Vitamin deficiencies after bariatric surgery


Bariatric surgery can cause vitamin defi­ciencies in one of two ways: by reducing food intake or by causing malabsorption of vitamins. Sleeve gastrectomy is an example of the first way. Sleeve gastrectomies reduce stomach size, which reduces appetite and means the patient’s food intake decreases. This in turn means a reduced vitamin intake, so the patient ingests less vitamins than they did before surgery. Patients who already eat a diet low in vitamins are at more risk of vi­tamin deficiencies. This type of diet includes such as extrinsic sugar, potato chips, pro­cessed meats, cream, butter and soft drinks. The patient may have to change their diet as well as take vitamin supplements. The second way bariatric surgery causes vitamin deficiencies is malabsorption. Malabsorp­tion of food is actually the aim of intestinal bypasses. It causes weight loss because the body absorbs less calories than before sur­gery. The risk of vitamin deficiencies is ac­tually higher in procedures involving an in­testinal bypass. This means that procedures like sleeve gastrectomy cause less vitamin deficiencies, because they leave the intes­tine unaffected.

The main vitamin deficiencies that occur in postoperative patients are vitamin B12, vitamin D, and fat-soluble vitamins. These deficiencies are described in more detail below.

The first vitamin deficiency this review will discuss is vitamin B12 (cobalamin). The cause of vitamin B12 deficiency in post-surgery patients is decreased stomach acid. Stomach acid helps release vitamin B12 from food, but bariatric surgery limits this function by weakening the stomach’s acidic environment. This means vitamin B12 defi­ciencies are common after bariatric surgery. According to a study in 1986, 33% of pa­tients have a vitamin B12 deficiency after roux -en-Y gastric bypass.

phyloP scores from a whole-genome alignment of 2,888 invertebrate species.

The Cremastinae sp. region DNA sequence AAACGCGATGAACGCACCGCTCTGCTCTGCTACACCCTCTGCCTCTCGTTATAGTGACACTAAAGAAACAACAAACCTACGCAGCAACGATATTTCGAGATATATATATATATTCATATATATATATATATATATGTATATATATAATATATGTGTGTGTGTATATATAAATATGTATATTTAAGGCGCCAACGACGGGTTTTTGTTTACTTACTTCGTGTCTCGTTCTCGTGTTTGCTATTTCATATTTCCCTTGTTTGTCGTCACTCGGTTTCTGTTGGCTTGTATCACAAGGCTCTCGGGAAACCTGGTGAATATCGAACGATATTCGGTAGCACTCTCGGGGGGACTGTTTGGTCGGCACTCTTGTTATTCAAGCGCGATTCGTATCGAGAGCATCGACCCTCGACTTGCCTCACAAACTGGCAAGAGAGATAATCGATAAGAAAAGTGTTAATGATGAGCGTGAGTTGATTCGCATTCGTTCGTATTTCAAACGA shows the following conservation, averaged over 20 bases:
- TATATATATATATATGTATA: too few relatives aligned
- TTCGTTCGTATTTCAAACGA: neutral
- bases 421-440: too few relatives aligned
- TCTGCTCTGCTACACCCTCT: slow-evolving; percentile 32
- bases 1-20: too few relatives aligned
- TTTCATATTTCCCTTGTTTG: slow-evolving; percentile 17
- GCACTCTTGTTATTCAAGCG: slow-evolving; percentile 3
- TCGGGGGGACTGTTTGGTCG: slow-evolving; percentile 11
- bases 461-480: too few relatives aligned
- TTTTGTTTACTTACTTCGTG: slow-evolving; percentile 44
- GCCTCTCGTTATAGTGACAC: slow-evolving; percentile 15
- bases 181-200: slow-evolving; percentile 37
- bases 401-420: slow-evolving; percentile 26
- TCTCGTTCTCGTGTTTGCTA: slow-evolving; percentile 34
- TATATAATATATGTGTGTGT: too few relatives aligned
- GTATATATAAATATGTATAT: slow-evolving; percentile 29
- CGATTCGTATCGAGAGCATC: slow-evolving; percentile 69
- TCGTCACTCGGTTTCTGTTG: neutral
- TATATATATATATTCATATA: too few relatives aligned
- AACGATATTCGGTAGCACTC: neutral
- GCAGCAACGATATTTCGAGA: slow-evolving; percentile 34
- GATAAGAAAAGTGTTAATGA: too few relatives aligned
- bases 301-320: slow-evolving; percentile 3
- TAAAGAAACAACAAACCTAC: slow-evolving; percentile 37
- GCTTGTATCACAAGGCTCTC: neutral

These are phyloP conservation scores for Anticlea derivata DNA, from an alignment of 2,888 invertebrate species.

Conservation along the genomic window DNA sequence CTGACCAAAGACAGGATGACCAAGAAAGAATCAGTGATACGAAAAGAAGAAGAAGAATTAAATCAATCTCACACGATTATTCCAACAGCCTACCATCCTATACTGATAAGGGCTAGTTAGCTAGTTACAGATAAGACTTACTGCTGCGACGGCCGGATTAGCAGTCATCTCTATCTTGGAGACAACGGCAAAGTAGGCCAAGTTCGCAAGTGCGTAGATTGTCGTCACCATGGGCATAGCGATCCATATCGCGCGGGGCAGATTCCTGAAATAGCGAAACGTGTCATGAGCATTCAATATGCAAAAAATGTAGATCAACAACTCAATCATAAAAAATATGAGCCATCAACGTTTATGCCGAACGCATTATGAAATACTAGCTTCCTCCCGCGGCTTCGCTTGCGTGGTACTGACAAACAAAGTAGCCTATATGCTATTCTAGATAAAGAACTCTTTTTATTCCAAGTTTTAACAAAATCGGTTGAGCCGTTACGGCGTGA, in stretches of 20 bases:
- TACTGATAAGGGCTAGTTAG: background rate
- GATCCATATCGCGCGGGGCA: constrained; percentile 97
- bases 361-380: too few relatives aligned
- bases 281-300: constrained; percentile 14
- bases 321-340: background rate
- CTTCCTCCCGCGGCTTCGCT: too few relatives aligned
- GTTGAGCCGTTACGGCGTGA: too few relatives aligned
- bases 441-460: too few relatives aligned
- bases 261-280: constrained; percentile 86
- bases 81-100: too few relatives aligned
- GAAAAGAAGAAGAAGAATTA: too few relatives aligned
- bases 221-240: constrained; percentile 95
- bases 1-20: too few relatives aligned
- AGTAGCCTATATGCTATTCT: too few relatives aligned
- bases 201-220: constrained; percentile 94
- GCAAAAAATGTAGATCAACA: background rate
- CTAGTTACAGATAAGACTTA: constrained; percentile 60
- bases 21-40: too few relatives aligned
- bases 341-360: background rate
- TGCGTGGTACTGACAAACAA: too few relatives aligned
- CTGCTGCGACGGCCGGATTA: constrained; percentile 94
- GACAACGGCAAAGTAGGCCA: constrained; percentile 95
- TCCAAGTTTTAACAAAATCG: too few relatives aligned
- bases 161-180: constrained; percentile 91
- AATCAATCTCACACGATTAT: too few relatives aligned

However, the risk of B12 deficiency de­pends greatly on the type of bariatric sur­gery.

An additional finding was that patients developed B12 deficiencies even though they were supposed to take a daily supple­ment. So why did these patients still develop deficiencies? Perhaps the reason was that many patients did not actually take their supplements. Dolan et al. found that a fifth of patients did not take vitamin supplements, even though they had vitamin deficiencies Therefore, physicians should regularly as­sess post-surgery patients for compliance with vitamins supplementation.. Levels be­low <300pg/ml are subnormal for vitamin B12.

Another common deficiency after bari­atric surgery is vitamin D deficiency. The researchers analysed 355 obese patients who had undergone a sleeve gastrectomy or roux-en-y gastric bypass. They found that four years after surgery, the 44% of sleeve gastrectomy patients and 51% of roux-en-y gastric bypass patients had a vitamin D deficiency. The next most common vitamin deficiency was for vitamin B-6; 4-17% of pa­tients had a deficiency in B-6. Another study found that 51% of patients had vitamin D deficiency after a distal roux-en-y gastric by­pass. These studies demonstrate the wide­spread prevalence of vitamin D deficiencies in post-surgery patients. This is One of Vita­min D’s main roles is to promote the absorp­tion of calcium by the intestines. It also helps regulate cells and the immune system. Phy­sicians should ensure that patients do not fall below the serum 25(OH) vitamin D range of 20ng/ml..


Deficiencies of the fat-soluble vitamins (A, E and K) are also common after bariatric surgery. They are particularly common after biliopancreatic diversions with duodenal switch . One study measured the serum level of fat-soluble vitamins in 170 patients, four years after their biliopancreatic diversion surgery. The study found that occurrence of vitamin E did not increase significantly af­ter the surgery. However, the incidence of vitamin K deficiency increased by 68% af­ter surgery, and the incidence of vitamin A deficiency increased by 69%.These findings clearly demonstrate the need for long-term nutritional monitoring of these vitamins. Physicians should regularly test post-surgery patients for vitamin A, E and K deficiencies.


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